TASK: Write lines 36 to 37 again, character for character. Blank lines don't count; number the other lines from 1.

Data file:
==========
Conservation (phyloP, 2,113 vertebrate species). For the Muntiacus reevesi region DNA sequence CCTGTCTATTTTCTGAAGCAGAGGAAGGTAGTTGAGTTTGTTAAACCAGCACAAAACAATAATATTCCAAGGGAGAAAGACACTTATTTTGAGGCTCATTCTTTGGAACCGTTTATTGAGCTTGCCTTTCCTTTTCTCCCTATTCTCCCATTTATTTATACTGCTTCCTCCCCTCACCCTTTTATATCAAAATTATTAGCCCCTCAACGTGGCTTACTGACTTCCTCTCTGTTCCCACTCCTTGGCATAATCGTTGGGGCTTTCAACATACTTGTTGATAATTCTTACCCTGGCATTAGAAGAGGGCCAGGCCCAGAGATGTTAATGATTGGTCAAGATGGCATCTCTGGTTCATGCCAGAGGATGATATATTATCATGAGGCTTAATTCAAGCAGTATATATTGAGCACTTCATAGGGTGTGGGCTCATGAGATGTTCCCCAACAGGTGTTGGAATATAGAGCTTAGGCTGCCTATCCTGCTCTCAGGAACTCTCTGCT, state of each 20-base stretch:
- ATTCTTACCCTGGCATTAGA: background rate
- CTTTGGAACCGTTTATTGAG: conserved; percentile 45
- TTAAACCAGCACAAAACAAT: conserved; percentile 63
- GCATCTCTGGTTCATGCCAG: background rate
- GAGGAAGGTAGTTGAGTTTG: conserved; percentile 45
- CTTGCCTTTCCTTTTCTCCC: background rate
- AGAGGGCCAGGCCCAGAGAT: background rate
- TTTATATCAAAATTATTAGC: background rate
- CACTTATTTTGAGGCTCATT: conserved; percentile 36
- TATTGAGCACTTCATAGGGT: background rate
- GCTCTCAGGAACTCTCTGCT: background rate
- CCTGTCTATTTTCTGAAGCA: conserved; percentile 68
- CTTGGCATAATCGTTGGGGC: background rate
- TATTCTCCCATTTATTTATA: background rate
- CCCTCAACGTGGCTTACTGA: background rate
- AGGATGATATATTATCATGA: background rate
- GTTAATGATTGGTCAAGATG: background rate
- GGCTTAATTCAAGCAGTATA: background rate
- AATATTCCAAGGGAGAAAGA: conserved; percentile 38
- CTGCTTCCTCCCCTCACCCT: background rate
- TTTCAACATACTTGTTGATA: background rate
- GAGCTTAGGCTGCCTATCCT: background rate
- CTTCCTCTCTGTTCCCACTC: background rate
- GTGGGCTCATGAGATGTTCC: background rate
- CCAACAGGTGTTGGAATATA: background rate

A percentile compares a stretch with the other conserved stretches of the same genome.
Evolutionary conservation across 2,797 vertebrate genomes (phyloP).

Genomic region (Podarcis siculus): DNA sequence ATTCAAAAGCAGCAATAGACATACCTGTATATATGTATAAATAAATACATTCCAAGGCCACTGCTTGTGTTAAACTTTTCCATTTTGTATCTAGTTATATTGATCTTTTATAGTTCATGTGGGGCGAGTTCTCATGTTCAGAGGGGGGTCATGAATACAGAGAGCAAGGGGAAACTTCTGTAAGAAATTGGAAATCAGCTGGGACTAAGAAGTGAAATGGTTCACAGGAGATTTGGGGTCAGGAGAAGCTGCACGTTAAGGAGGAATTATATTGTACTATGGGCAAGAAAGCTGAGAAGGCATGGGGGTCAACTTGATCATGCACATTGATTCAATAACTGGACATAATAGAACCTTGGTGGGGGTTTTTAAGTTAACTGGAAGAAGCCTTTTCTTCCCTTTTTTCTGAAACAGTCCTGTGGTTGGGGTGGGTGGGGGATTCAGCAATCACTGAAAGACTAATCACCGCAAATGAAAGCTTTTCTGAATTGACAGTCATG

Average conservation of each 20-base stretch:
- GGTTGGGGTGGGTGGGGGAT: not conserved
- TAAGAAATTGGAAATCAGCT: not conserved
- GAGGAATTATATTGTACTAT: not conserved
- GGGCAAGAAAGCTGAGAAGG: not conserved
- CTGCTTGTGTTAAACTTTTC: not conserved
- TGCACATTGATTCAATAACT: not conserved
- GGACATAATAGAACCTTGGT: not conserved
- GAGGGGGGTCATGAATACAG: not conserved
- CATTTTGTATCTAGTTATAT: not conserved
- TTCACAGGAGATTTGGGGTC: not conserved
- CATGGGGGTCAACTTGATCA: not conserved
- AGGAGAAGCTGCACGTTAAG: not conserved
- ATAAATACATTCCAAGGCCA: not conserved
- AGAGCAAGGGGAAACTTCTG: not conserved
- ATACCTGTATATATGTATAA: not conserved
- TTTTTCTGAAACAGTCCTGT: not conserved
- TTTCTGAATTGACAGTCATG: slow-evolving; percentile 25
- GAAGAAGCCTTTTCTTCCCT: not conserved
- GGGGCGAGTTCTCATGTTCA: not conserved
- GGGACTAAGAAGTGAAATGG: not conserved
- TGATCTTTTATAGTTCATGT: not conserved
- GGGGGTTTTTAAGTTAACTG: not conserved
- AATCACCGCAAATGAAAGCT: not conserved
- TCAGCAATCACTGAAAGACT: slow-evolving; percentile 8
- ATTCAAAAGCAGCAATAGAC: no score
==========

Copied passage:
- TGCACATTGATTCAATAACT: not conserved
- GGACATAATAGAACCTTGGT: not conserved